If you’re working with Azure and need to add authentication and identity management into an application look no further than Azure Active Directory (AAD). AAD provides a robust set of services for single sign-on, authentication, multi-factor authentication, and more. Rather than setting up a custom authentication provider for an app, you can leverage existing functionality provided by AAD.
To associate a custom application with AAD you first need to register it. If you’ve ever registered a custom app with Facebook, Twitter, or another service you’ll find the AAD app registration process to be quite similar. When you register your application, AAD will generate a client ID and password that can be configured in your app and act as a “hook” between the two. Once that’s done the application can direct all authentication actions to AAD and upon successful authentication, AAD can redirect the user back to a page in your custom app. This causes identity and access tokens to be provided to your application by AAD. An identity token has information about a given authenticated user (in addition to other details) while an access token provides temporary access to a secured resource (such as Office 365 services) that is also registered with AAD.
In a previous post I discussed a series of articles that I’m writing about AngularJS, Azure Active Directory, and Office 365/SharePoint for itunity.com. The first article introduced the application and provided an overview of the technologies used while the second article walks through how to register the custom application with AAD. Although I can’t post the entire article, here’s a snippet from it with a link to the complete article below.
Integrating AngularJS with Azure Active Directory and Office 365/SharePoint, Part 2
Part 1 of this article series introduced a stand-alone Expense Manager application built using AngularJS, Azure Active Directory, and the Office 365/SharePoint APIs. The overall scenario discussed throughout the series revolves around integrating data from the cloud into an application that can stand on its own and run gracefully in desktop browsers and mobile/tablet browsers. If you haven’t read through Part 1, I encourage you to read it first before going through this article since it provides additional context about the application and the technologies used to build it. If you’re new to Microsoft Azure or Office 365 cloud services, I also recommend that you learn more about them.
One of the essential requirements that enterprise applications (and many non-enterprise applications) have is authentication and identity management. Although you can certainly use on-premise deployments of Active Directory (AD) or another custom security provider, Azure Active Directory (AAD) integrates directly with Office 365/SharePoint APIs (in addition to several others) and lets you harness the power of the cloud. In this article, you’ll see how a custom application such as the Expense Manager application discussed in Part 1 can be registered with Azure Active Directory so that users can be authenticated. In the next article in the series, we’ll explore the AAD code that’s required and see how it plugs into an ASP.NET MVC application.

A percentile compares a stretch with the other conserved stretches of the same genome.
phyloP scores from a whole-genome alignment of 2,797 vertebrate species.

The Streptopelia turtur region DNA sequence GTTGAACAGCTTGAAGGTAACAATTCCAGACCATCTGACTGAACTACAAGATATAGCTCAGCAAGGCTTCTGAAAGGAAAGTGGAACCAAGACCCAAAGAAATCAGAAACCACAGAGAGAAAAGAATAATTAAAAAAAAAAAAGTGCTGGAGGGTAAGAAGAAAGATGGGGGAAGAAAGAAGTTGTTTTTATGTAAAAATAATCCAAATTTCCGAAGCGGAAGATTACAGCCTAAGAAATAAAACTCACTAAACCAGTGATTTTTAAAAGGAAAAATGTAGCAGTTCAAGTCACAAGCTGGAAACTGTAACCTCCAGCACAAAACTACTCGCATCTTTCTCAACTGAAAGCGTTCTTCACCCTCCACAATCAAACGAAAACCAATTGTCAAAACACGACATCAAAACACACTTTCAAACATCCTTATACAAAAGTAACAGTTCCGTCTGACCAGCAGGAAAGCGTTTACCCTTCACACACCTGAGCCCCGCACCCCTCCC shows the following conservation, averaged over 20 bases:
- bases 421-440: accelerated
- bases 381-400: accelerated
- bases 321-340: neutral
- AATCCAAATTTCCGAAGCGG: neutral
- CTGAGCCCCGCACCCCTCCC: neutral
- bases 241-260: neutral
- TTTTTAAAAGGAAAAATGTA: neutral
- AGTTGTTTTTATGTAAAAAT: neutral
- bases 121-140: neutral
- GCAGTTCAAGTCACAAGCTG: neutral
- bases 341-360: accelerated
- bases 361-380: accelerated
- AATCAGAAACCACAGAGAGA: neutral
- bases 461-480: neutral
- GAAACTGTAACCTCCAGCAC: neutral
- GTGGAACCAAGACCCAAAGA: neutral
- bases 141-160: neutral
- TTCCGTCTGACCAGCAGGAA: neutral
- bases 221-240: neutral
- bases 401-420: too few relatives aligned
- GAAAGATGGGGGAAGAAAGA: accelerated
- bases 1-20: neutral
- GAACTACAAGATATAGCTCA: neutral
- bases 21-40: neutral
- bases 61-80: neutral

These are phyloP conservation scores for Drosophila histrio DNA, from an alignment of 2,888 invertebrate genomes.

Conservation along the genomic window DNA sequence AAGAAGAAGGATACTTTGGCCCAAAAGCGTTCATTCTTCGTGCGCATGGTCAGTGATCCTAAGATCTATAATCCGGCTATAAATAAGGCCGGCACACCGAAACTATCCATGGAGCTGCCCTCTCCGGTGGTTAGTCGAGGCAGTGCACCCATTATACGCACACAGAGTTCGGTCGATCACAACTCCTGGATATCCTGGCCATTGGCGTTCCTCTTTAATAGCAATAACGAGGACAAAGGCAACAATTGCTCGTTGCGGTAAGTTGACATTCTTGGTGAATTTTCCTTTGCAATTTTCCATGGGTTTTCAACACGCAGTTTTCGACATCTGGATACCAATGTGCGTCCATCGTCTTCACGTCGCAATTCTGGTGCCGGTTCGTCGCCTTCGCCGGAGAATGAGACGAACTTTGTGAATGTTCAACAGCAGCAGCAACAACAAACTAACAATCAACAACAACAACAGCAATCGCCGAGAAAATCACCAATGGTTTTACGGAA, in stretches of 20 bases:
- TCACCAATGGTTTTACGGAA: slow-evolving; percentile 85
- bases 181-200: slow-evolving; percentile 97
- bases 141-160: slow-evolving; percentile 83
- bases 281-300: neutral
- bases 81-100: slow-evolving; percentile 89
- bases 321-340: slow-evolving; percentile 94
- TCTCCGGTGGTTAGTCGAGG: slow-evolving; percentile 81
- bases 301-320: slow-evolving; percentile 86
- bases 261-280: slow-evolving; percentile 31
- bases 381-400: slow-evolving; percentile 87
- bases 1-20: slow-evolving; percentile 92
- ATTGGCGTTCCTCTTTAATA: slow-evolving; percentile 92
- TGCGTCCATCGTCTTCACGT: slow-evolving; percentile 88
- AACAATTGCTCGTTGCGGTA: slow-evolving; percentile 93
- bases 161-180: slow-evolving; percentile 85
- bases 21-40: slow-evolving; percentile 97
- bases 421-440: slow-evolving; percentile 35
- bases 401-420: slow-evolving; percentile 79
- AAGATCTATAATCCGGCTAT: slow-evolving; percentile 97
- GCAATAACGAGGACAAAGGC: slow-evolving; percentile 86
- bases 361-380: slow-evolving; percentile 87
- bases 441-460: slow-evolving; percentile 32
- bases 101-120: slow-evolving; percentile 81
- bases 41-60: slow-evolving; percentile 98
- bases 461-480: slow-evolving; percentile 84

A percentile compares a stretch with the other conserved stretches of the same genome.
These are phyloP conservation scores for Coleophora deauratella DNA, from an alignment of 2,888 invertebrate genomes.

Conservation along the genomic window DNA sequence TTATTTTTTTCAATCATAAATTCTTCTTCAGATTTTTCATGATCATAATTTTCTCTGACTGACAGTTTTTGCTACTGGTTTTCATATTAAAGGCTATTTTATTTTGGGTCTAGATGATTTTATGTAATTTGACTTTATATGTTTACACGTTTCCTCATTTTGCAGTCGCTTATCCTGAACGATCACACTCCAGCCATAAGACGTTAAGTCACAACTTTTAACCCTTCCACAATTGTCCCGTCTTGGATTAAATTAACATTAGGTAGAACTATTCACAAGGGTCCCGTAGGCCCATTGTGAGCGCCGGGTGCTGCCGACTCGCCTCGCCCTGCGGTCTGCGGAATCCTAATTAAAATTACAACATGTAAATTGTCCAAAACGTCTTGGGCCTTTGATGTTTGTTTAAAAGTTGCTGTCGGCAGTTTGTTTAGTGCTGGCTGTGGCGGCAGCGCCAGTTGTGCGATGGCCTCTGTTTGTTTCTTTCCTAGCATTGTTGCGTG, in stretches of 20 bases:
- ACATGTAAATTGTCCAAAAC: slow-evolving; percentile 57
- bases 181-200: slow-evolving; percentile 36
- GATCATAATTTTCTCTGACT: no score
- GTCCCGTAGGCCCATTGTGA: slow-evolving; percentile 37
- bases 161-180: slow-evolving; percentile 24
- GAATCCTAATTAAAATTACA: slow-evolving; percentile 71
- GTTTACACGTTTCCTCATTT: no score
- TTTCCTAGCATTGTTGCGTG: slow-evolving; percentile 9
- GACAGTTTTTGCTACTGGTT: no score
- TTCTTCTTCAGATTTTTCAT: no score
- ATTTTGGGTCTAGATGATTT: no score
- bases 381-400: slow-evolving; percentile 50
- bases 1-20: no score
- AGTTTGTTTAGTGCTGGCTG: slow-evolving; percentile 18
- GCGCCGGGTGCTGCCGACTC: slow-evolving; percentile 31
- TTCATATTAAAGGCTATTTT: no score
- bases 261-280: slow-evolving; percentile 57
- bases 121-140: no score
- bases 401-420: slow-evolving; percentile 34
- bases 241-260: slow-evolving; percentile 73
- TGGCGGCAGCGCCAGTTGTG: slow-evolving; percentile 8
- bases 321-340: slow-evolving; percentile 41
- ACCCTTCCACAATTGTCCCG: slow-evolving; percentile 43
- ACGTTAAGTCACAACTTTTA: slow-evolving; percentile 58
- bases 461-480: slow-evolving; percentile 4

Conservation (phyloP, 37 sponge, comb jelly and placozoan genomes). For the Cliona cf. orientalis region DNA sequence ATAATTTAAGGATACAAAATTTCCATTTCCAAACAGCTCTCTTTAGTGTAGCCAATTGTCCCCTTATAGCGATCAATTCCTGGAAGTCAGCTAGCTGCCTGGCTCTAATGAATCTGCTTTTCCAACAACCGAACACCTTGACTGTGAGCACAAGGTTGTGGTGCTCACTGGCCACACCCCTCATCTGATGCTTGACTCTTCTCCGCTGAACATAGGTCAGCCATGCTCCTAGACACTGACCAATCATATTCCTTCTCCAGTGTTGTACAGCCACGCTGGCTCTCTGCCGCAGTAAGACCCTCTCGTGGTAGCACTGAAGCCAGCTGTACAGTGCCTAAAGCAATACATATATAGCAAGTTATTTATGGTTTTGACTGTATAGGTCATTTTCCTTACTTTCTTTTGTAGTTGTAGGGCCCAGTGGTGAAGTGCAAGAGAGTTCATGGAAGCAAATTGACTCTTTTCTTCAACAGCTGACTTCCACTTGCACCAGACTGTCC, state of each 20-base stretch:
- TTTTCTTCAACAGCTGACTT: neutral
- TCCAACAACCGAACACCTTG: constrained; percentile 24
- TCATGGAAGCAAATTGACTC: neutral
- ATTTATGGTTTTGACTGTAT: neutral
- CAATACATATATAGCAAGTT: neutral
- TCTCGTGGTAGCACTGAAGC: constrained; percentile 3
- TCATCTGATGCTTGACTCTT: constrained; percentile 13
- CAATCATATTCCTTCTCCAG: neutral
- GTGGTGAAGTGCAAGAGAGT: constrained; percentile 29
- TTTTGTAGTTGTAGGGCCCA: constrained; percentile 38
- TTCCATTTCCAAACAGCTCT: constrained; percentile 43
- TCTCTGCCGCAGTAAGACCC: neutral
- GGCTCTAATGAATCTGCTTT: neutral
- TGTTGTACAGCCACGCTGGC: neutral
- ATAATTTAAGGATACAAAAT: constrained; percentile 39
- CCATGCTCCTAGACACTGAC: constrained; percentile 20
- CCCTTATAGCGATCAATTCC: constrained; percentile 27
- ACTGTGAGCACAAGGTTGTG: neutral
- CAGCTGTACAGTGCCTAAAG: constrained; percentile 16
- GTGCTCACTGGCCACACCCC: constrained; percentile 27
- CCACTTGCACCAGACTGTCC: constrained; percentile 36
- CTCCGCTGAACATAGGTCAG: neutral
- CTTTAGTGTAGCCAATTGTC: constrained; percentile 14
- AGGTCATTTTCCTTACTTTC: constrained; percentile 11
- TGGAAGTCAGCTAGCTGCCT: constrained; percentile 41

So what is Azure Active Directory and how do you get started using it? In a nutshell, it provides “Identity and Access Management for the Cloud”. By using the Azure management website, you can setup and integrate AAD authentication and identity management into custom applications and also use it to secure Office 365/SharePoint deployments. AAD has many additional features, but the Expense Manager application discussed in this series uses it strictly for authentication purposes so that Office 365/SharePoint lists can be accessed and modified.
You can manage your Azure account and AAD functionality by going to. A new Azure management portal is also available but it’s currently in beta (as I’m writing this article) and doesn’t offer AAD features yet. It’s important to point out that going through the Azure management site isn’t the only solution for registering a custom application with AAD so that users can authenticate. When working with Office 365/SharePoint APIs, you can simplify the overall process by using the Microsoft Office 365 API Tools, which is another topic that will be covered in this article.
Let’s get started by taking a look at how to register a custom application with AAD using the Azure management site. Once you see how to manually register an application with AAD, you’ll then learn about the Microsoft Office 365 API Tools and see how they can be installed and used to register an application from within Visual Studio.